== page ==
It was a very difficult funeral today, bringing back so many memories.
When I was a little girl my dad used to weep at the grave of his mother, Laura, who I never knew personally, but through the hearts of her children, my dad, aunt Betty, Bella, Armand and newly departed Irene.
During the mass for the departed, a neighbor got up and told the story of what Irene was like. It rang home like a bell. Always in the garden, baking and serving her family and neighbors. A woman who liked people and loved art and her natural surroundings. She loved to laugh, and enjoyed children and pets. Roland and Irene won a contest dressed as Mr. and Mrs. Abraham Lincoln, I recall. My dad used to enjoy Halloween, too! Uncle Roland was always clowning around. They were from a generation that made their own fun, and rolled up their sleeves to help others in need.
The little tea cups and small breads and the comfort of home and family, were shared by all the siblings, as well as aunt Irene. Stephen's country wedding, with candles all over their beautiful home, was what you'd see in a Better Homes magazine.
I too received a Christmas decoration from her, (an angel), as I understand from the neighbor who spoke in church of the fond memories of my aunt, doing the same for others. My kids enjoyed her company, remembering that she came to family picnics with fish earrings on and a large straw hat, long jean skirt, always fanning herself in the heat and laughing contagiously, while complaining of the hot flashes to all the aunties.
Once, when the Beaver got into a car accident, she had my sister and I over to help occupy herself with business, of being a good auntie. She made us dollar size pancakes with syrup and with her huge heart, loved us to pieces. Then, there were the long country strolls and conversations.
The lady at church mentioned the penny candy, and, it all rushed back to me of how both she and uncle Roland were so welcoming. They took me to the beach for the first time, in Uncle Roland's bread truck. I can still see the whole family and all the white sand, everywhere. The family picnics and the family reunion of yesteryear, poured out today just like watching a video clip. Even remembered the little "mud hole" swimming parks, where we gathered as a family for picnics.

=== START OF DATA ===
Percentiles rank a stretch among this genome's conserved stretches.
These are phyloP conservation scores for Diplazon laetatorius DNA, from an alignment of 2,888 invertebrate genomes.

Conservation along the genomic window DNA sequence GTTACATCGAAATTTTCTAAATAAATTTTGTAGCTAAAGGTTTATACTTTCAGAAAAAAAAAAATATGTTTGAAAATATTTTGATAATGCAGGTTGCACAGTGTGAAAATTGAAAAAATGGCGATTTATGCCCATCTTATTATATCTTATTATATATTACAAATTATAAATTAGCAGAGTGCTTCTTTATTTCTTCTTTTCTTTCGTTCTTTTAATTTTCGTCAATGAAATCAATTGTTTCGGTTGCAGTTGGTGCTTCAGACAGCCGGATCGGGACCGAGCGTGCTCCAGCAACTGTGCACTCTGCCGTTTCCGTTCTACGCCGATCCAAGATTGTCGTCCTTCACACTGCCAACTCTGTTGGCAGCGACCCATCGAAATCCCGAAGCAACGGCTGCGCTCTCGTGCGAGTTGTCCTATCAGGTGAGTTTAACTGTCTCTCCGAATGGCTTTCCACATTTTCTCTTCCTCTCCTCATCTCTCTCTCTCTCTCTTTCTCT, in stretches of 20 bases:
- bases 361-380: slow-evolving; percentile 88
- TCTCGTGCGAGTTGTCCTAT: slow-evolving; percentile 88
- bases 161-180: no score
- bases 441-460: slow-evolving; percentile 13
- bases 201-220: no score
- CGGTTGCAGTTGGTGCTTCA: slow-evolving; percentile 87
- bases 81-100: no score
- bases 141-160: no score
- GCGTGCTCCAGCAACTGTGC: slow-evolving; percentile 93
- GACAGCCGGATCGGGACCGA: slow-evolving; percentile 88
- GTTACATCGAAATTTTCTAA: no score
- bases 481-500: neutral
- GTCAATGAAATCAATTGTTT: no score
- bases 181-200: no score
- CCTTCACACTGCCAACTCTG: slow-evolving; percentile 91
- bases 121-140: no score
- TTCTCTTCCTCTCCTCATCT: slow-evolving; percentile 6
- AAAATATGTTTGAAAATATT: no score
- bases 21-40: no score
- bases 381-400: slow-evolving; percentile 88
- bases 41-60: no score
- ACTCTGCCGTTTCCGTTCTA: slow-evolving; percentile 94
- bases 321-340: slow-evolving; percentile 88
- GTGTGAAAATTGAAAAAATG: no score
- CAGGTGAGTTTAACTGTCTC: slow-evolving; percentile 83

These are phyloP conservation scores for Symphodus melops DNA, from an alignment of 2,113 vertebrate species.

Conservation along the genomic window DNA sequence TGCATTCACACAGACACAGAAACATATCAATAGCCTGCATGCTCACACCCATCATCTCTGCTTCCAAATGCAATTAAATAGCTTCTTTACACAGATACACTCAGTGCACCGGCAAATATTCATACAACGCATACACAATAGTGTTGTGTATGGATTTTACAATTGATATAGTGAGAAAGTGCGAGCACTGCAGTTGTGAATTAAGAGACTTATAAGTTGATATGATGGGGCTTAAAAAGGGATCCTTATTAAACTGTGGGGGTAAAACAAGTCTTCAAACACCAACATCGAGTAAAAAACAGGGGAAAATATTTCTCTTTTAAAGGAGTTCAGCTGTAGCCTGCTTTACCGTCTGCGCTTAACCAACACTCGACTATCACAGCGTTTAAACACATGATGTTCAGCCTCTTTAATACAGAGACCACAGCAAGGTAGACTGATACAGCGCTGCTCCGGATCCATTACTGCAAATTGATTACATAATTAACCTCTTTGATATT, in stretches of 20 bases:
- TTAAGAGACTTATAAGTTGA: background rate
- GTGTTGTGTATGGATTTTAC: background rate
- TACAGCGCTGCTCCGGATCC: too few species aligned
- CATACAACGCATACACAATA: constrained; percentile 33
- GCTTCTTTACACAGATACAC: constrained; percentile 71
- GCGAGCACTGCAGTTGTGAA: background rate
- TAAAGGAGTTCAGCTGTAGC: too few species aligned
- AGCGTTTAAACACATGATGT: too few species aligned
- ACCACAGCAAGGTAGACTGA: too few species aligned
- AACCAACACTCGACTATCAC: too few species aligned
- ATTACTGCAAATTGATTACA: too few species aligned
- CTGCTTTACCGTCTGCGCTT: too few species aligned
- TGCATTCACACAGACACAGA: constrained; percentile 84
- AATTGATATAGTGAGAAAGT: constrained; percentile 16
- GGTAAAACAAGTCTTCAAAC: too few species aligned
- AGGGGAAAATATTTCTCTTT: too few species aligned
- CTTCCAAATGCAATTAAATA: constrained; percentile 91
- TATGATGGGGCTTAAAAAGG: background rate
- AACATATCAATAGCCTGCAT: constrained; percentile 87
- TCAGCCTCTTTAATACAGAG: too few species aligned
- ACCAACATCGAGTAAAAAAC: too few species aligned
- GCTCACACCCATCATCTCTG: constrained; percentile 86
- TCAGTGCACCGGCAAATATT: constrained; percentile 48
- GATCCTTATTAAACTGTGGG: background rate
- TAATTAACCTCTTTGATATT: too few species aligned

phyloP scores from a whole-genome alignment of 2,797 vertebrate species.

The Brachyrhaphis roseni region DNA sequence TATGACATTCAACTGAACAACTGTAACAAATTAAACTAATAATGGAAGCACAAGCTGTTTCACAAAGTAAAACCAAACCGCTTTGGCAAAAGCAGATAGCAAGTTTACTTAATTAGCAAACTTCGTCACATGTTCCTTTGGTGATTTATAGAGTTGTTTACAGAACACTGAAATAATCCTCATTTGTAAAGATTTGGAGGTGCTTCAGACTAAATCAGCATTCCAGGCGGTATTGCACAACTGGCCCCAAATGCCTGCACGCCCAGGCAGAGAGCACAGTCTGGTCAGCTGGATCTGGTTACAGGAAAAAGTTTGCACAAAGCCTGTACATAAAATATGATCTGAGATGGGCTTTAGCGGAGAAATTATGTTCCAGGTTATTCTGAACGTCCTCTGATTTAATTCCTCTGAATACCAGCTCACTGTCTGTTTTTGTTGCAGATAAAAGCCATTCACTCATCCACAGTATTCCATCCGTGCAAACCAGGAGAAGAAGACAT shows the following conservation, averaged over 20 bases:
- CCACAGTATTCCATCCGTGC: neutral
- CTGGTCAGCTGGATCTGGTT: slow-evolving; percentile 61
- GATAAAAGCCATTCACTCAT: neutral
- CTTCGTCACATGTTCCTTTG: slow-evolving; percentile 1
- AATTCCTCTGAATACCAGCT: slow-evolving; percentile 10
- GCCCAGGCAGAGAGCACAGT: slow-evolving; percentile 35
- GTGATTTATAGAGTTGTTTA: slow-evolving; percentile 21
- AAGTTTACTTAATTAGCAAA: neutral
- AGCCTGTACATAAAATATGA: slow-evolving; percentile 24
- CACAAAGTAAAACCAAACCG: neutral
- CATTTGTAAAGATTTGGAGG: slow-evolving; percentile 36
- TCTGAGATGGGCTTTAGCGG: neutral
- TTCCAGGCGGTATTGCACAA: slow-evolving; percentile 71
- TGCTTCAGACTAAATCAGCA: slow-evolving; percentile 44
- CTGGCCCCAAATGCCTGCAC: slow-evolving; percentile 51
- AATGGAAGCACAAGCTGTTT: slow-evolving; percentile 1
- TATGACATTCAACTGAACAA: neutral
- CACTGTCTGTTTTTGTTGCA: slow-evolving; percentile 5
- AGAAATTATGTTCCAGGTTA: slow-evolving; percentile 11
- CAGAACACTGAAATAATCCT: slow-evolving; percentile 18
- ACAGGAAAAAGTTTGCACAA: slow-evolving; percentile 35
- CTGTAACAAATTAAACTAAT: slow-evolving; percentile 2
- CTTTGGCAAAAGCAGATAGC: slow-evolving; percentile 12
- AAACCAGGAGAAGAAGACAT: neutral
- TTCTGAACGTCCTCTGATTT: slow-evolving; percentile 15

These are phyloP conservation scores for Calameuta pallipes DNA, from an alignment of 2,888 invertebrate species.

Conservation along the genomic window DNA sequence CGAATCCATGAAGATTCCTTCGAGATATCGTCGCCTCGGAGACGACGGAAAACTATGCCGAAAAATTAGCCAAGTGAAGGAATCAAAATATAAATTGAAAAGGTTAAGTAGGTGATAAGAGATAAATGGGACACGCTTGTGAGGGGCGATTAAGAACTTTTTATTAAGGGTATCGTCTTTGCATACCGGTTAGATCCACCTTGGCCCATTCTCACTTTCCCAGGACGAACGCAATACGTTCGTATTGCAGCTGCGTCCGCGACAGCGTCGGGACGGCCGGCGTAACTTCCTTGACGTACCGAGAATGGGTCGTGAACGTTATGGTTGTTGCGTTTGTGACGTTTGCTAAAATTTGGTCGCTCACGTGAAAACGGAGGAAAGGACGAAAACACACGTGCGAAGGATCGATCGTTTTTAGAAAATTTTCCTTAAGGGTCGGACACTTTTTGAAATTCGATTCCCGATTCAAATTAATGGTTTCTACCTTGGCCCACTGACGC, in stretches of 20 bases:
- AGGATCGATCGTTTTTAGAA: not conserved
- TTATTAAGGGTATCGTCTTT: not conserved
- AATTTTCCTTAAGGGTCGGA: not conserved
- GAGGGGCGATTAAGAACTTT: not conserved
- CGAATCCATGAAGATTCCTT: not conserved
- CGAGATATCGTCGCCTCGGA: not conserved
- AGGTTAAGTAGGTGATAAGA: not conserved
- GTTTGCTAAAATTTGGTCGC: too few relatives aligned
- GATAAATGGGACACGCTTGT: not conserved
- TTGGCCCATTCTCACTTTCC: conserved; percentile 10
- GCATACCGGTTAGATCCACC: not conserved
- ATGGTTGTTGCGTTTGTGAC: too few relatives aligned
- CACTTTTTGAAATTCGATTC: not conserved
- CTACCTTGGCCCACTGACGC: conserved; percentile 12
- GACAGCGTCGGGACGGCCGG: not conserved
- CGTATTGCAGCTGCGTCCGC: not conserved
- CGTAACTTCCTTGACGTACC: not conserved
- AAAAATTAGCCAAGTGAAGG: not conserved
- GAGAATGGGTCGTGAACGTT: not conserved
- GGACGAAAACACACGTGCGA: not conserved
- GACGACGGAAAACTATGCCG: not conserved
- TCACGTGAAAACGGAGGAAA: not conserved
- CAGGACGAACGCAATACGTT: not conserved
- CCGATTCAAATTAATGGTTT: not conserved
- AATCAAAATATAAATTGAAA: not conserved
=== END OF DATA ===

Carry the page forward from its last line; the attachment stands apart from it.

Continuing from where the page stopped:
Karen, her only daughter embraced me in church, and I knew her heart was breaking. I remember to well the experience of losing my mother. The grand kids said it best, "they are all there together, missing us as much as we miss them, having one heck of a back-yard party". "And she's with Pepe'." The love of her life, Uncle Roland.
We know that everything will be alright now. If something needs fixing, Aunt Irene will see to it. She knew who Jesus was and now will behold His face.
Ninety-one years ago she was born to a tiny mother who had six siblings. Irene was between 1 1/2 to 2 pounds at birth, having much determination to live, having been placed in a shoe box behind the kitchen stove. She grew up amidst a vegetable garden with her father's prized strawberries, probably chasing after chickens. Later, after the return of Roland from the second world war, married and devoted herself to him and their children.
I spent many happy days on the huge swing in the back of the garage--does anyone else recall it, it was located just above her lovely garden? Remember the countless antiques that were stored over the garage stalls? Or the many walks we took up Paige hill and over Clemence hill? Who could ever forget the sledding in the winter, hot chocolate or cookies. We won't.
Courageously Dave and Stephen her sons, walked in front of her, together, down the isle to say their "so long for now" to a wonderful lady, their mom.
We are lucky, because we are the inheritors of a beautiful legacy of a loving family. We were reminded once again, that this world is a better place because of them, and because of her, by Fr. Peter Joyce.
Rest in peace, aunt Irene. You will be missed. And...May your memory be eternal.
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